Trafalgar Square Crazy Golf Course in London

Visionary Crazy Golf Trafalgar Square London, LDF Crowd-funding Architecture, Images, Design

Trafalgar Square Crazy Golf Course

Crowd-funding Intervention for Key Civic Space in England – Public Realm UK: British Built Environment

27 Apr 2016

Trafalgar Square Crazy Golf Course London

London Trafalgar Square Crazy Golf Course Design

A “futuristic” crazy golf course could be brought to London’s Trafalgar Square after a crowd-funding campaign.

Not an April Fool’s Day joke….London Design Festival is hoping to raise £120,000 for the Visionary Crazy Golf, which has been dreamed up by artists and designers, including the late Dame Zaha Hadid. Paul Smith is the curator and ambassador of the project.

Designer Paul Smith has come up with a colourful design for a hole on Trafalgar Square’s steps:
Trafalgar Square crazy golf course Paul Smith
image © London Design Festival

Festival organisers say it will be “futuristic, functional, fun and free for the public to play”.
Funding permitted, the golf course will run from 16-22 September.

The dates coincide with the London Design Festival.

The ball will travel through the bird’s gut on one hole designed by Ordinary Architecture:
Trafalgar Square crazy golf course Ordinary Architecture
image © London Design Festival

Members of the public who pledge funds, from £5 up to £5,000, will receive rewards, including clothes and mugs, by one of the designers.

Organisers have until 6 June to raise the money.

The design teams involved include Mark Wallinger, Tom Dixon, Camille Walala, Ordinary Architecture, HAT Projects, Neon Studio, and Atelier Bow-Wow.

Each will create a miniature art installation, as part of the golf course, with each one making a statement about the future of architecture.

Dame Zaha Hadid’s undulating course is intended to trace the shadows of Nelson’s Column:
Trafalgar Square crazy golf course Dame Zaha Hadid
image © London Design Festival

Holes include Tom Dixon’s, with its funnel and nest of pneumatic tubes through which golf balls will hurtle; a circuitous maze by Mark Wallinger; and a netted driving range by the Japanese studio Atelier Bow-Wow.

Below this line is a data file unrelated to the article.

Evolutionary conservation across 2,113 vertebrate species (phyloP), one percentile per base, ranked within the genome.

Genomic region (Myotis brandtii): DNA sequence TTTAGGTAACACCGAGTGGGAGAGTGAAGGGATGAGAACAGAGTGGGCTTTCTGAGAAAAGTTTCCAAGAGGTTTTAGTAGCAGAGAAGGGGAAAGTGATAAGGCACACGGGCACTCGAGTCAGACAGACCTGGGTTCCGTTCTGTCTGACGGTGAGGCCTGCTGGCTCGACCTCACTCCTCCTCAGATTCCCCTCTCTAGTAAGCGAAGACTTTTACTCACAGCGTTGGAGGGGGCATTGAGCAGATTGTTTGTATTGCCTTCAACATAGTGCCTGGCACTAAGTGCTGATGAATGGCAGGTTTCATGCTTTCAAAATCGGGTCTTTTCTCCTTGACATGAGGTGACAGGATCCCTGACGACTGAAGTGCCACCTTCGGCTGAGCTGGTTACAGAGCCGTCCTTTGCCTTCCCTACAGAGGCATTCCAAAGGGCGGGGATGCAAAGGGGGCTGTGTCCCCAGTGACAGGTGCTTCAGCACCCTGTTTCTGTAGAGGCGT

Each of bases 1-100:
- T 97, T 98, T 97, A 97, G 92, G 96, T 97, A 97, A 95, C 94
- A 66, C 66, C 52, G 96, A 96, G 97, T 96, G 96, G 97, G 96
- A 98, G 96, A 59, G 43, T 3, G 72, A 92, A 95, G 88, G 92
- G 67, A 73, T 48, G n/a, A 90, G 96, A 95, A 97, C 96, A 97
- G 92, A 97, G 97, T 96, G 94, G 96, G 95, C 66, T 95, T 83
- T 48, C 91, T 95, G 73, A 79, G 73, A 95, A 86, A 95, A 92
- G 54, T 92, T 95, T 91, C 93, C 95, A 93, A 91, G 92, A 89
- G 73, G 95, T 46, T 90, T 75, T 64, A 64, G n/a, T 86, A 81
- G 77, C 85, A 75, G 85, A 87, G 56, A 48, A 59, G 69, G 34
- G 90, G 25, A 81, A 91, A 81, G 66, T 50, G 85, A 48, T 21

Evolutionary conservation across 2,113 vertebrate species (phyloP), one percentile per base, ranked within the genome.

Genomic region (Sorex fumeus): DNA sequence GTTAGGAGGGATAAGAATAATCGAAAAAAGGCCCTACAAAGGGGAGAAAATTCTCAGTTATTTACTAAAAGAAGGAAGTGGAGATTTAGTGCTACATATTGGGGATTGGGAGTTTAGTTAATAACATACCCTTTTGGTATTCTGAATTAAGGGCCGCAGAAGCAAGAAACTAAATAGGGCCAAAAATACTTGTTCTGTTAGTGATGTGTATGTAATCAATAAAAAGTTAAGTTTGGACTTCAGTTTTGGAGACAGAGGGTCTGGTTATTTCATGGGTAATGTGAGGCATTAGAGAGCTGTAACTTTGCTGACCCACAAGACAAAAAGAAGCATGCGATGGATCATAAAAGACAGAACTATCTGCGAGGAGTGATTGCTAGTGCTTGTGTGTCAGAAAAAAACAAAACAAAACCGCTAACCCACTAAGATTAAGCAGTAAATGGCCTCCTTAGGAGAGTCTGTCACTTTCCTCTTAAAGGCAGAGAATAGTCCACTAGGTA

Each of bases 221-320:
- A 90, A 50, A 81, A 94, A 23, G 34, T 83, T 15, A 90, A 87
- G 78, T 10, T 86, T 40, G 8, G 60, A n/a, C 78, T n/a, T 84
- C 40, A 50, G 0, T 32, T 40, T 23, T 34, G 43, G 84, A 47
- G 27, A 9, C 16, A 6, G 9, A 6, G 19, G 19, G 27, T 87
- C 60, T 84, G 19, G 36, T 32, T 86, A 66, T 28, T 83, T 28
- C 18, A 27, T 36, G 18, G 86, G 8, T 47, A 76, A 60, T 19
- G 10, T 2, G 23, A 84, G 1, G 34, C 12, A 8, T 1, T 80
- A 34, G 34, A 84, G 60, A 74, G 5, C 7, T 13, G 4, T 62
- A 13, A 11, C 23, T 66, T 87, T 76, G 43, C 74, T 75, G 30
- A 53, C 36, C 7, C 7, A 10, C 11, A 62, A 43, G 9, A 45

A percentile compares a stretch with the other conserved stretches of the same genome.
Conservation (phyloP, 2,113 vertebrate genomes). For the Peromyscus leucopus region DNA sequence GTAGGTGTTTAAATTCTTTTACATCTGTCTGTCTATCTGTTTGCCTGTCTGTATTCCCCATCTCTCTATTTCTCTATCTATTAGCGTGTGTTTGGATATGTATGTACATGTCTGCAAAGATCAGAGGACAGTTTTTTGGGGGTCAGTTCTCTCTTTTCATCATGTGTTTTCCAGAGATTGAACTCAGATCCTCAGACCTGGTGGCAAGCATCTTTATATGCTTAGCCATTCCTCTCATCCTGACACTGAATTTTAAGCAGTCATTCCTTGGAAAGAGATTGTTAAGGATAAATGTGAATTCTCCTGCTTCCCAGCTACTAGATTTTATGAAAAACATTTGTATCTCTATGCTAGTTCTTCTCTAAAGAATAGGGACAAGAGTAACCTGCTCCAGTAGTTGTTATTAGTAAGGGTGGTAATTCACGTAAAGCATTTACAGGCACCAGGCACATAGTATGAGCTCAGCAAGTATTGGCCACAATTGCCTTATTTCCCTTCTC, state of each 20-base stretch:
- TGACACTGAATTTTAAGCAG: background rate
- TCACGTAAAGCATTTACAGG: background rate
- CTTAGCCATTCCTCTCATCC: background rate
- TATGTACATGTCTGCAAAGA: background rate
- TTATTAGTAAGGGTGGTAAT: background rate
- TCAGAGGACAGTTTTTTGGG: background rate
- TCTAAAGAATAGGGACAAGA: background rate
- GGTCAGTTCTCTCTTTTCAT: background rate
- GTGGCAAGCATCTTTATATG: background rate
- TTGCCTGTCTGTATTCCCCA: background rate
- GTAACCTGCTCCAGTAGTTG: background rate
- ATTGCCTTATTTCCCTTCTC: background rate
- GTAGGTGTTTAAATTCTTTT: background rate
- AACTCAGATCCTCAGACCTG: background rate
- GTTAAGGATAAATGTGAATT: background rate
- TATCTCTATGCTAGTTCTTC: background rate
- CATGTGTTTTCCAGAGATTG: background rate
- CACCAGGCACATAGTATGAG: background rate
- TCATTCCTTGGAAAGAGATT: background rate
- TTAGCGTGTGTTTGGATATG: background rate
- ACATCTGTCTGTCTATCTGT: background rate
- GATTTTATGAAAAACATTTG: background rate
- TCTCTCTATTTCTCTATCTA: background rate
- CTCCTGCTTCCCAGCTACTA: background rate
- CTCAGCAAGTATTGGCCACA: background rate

The mayor’s office has given permission for the scheme if funding is secured.

Organisers say the event will fill the square “with Pop Art colours and avant-garde forms”:
Trafalgar Square crazy golf course pop art colours
image © London Design Festival

“For 1 week we want to take over Trafalgar Square, home to Nelson’s Column and the epicentre of London, transforming it into a crazy golf course designed by some of the world’s most renowned architects, artists and designers. It will be futuristic, functional, fun and free for the public to play.

Paul Smith, curator and ambassador for the project, will transform the steps from the National Gallery into a riot of different coloured stripes, topped by a neo-classical clubhouse that echoes the museum, but has a turf roof and putters for columns. The late Zaha Hadid designed an undulating course with two levels that traces the shadow of Nelson’s Column.”

Website: Trafalgar Square Crazy Golf Course

Website: Trafalgar Square Crazy Golf Course in London – BBC article

updated 5 Jan 2016 ; 31 Dec 2015
Palmyra Arch for Trafalgar Square

The Palmyra arch that survived an attack by ISIL is to be replicated in London and New York.

Copies of Temple of Bel entrance in Syria is to be built in Trafalgar Square and Times Square in ‘gesture of defiance’, reports The Guardian.

Trafalgar Square architecture

Palmyra Arch for Trafalgar Square
image : Institute for Digital Archaeology
Replicas of an ancient monument in Palmyra that has apparently survived attempts by Islamic State to demolish it are to be erected in London and New York City.

Palmyra Arch in Syria
photograph : Alamy

Read the article at Palmyra Arch for Trafalgar Square

Trafalgar Square

central London
Contains Nelson’s Column, 170 ft high

Trafalgar Square England Trafalgar Square London
photo © Adrian Welch

Trafalgar Square
photograph © Adrian Welch

Aerial photograph looking south:
Trafalgar Square
photo © webbaviation

Olympic Games Information Pavilion Contest, England
Launch : 25 Mar 2011
Olympic Games Information Pavilion Competition

Nelson’s Column, looking south towards Whitehall
Nelson's Column
photograph © Nick Weall

Buildings around Trafalgar Square

National Gallery
Design: William Wilkins architect
National Gallery
photograph © Adrian Welch
National Gallery

Sainsbury Wing – National Gallery Extension
Design: Venturi, Scott Brown & Associates architects
Sainsbury Wing